Programming Guide


Defines Panther variables for fetching binary values


DBMS BINARY variable [ , variable ... ]


Name of binary variable Panther creates. The variable can contain the number of occurrences and/or a length. Refer to the Description for more information.


Many database engines support a binary data type for byte strings and other non-printable data. There are two ways an application can fetch binary values to Panther variables (widgets, LDB variables, or JPL variables):

The definition for a variable created with DBMS BINARY can include a number of occurrences and/or a length. If a number of occurrences is supplied, it must be enclosed in square brackets. If a variable length is supplied, it must be enclosed in parentheses. If both are supplied, the number of occurrences must be first. Any of the following are permitted:

db_binvar [10] (255)
db_binvar [5]
db_binvar (8)

Any valid Panther variable name is a legal BINARY variable name. The default number of occurrences is 1, and the default length is 255. The maximum length is platform-dependent, based on the platform's maximum length for unsigned integers. Memory is allocated for the occurrences when they are used (that is, when a binary column is fetched).

If an application is selecting a binary column, use DBMS BINARY to create a binary variable for the column. The variable can have the same name as the column, or it can be mapped to the column with DBMS ALIAS. Because a binary variable is a target of a SELECT, Panther examines its number of occurrences when determining how many rows to fetch. Therefore, the binary variable should have the same number of occurrences as the other Panther target variables. When searching for target variables, Panther searches among the binary variables before searching among the Panther variables. You are responsible for ensuring that the binary variable names do not conflict with Panther variable names.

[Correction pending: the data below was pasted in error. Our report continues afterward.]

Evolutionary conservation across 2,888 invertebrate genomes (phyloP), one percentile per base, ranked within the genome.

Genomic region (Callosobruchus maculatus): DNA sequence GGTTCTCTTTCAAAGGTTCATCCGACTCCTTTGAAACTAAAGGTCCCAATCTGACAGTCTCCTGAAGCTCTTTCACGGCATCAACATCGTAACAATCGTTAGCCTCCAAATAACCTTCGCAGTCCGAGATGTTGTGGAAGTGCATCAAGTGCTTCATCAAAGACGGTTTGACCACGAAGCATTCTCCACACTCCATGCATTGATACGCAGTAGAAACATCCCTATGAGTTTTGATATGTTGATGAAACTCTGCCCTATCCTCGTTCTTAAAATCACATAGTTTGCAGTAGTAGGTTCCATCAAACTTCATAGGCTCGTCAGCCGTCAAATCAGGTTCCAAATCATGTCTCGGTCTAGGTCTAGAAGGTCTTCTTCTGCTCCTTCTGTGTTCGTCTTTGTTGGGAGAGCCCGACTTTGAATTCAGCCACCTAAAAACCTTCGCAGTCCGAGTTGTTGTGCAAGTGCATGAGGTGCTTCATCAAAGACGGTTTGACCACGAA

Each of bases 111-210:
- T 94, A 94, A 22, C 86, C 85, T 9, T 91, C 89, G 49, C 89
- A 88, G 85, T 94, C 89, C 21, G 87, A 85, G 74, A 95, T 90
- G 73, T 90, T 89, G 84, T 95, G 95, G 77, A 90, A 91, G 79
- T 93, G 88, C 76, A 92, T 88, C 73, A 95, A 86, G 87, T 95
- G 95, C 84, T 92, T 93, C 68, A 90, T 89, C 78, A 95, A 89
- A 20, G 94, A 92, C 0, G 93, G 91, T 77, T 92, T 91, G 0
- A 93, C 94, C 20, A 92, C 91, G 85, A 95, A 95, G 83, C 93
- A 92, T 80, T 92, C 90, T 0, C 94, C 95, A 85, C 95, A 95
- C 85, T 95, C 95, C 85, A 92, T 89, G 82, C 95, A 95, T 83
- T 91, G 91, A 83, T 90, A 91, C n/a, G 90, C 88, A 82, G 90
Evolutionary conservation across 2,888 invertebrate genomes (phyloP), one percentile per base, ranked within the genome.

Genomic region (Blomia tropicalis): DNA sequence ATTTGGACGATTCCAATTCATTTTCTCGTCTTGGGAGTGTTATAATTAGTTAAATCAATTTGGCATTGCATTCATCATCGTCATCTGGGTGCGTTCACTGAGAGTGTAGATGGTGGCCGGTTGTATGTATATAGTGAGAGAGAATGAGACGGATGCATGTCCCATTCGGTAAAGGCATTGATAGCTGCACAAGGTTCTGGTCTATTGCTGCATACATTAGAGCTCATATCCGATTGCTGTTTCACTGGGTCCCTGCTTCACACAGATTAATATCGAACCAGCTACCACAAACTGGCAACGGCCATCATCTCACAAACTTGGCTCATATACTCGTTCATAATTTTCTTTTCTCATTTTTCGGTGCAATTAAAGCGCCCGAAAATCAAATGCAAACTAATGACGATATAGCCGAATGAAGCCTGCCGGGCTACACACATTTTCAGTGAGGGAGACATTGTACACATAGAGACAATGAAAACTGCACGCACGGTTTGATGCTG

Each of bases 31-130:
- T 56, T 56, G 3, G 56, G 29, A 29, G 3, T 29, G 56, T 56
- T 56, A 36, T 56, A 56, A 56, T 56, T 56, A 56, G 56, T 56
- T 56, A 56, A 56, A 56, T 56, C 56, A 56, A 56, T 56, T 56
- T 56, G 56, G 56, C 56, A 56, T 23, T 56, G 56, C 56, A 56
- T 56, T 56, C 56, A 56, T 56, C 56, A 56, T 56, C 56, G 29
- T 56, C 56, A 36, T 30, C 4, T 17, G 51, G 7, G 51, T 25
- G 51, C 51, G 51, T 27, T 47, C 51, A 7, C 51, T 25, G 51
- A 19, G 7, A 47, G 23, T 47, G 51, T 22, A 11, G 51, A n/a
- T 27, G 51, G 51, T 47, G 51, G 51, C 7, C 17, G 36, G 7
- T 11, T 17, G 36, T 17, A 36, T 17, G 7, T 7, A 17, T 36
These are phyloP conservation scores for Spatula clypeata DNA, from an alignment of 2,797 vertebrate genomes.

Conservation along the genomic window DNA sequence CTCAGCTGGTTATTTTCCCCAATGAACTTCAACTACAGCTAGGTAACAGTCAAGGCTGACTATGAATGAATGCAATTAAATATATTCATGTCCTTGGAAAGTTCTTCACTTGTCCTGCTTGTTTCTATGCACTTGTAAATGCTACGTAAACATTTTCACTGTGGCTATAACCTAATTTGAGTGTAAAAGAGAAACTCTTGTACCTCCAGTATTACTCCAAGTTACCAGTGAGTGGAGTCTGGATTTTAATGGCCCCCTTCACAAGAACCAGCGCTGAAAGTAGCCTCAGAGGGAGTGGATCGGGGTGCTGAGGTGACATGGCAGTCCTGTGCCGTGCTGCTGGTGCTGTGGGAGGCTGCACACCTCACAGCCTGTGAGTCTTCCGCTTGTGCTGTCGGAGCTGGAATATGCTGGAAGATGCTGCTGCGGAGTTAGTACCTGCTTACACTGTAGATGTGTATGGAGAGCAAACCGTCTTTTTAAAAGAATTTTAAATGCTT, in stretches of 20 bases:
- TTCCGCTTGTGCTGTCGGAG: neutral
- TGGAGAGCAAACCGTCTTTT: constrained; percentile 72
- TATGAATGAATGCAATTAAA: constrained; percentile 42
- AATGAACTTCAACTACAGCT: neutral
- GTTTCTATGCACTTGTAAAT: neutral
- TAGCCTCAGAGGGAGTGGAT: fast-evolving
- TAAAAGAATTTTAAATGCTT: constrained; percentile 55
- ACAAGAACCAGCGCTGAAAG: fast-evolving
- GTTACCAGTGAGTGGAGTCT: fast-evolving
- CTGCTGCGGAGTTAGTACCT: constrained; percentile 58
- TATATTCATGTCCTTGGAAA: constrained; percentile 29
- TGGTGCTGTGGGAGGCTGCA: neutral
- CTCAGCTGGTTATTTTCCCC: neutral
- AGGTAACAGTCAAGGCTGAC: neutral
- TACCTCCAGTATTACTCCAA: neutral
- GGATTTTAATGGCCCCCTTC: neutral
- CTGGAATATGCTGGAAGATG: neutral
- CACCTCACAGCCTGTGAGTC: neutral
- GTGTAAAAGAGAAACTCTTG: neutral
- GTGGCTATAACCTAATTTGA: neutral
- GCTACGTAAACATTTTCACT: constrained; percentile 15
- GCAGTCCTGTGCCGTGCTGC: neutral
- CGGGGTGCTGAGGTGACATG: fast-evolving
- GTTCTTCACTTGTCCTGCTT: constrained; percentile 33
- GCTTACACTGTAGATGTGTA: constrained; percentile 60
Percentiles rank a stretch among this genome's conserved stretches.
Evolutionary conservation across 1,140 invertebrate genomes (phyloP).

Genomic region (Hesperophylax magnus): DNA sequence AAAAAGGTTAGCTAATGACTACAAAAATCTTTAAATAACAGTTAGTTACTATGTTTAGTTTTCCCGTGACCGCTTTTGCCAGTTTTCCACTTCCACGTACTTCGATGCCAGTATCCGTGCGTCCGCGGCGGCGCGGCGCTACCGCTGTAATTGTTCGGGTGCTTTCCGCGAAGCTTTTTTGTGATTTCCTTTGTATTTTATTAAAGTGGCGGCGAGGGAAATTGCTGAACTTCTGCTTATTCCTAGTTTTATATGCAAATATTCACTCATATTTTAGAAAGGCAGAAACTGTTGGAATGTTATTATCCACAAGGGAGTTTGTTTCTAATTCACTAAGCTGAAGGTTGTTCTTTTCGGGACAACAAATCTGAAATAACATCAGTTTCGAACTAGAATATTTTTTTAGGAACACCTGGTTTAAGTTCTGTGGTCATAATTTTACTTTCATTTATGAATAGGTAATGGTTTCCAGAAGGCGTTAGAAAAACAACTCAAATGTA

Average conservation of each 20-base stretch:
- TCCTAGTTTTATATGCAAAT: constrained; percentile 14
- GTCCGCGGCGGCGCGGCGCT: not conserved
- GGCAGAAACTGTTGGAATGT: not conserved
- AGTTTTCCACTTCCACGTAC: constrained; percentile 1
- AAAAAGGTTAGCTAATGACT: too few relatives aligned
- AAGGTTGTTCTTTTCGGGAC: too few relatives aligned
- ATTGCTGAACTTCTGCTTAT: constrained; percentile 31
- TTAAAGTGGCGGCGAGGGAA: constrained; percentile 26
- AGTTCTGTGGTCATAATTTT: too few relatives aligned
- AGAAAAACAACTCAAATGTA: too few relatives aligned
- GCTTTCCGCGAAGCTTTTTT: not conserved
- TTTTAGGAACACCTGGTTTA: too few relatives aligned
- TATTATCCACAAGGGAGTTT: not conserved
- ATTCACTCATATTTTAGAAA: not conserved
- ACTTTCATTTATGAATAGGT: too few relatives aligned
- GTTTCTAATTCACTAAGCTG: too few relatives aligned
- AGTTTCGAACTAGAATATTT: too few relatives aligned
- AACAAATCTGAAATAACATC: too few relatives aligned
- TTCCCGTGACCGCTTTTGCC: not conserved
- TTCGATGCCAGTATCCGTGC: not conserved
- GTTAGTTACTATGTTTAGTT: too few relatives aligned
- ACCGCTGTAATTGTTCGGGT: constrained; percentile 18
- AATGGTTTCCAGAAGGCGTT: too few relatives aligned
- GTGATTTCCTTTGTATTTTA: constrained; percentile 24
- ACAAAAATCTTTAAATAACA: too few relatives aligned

Binary variables can also be included in the USING clause of a DBMS EXECUTE statement. If no occurrence is given for the variable, the first occurrence is the default.

Once defined, a binary variable is available to the rest of the application. Note that

DBMS BINARY db_binvar[10]
DBMS BINARY timestamp[100]

is the same as

DBMS BINARY db_binvar[10], timestamp[100]

To delete all binary variables, execute DBMS BINARY with no arguments:


Several library functions are provided for accessing and manipulating binary variables. These functions are only available in C. (Refer to the specific functions in this reference for more information.)


// "timestamp" is a binary column and "timeval"
// is a binary variable.
DBMS ALIAS timestamp timeval
DBMS QUERY SELECT id, name, price, timestamp FROM products
UPDATE products SET price = ::priceval \
WHERE id = ::idval and timestamp = ::timeval
USING priceval, idval, timeval

See Also

dm_bin_create_occur, dm_bin_delete_occur, dm_bin_get_dlength, dm_bin_get_occur, dm_bin_length, dm_bin_max_occur, dm_bin_set_dlength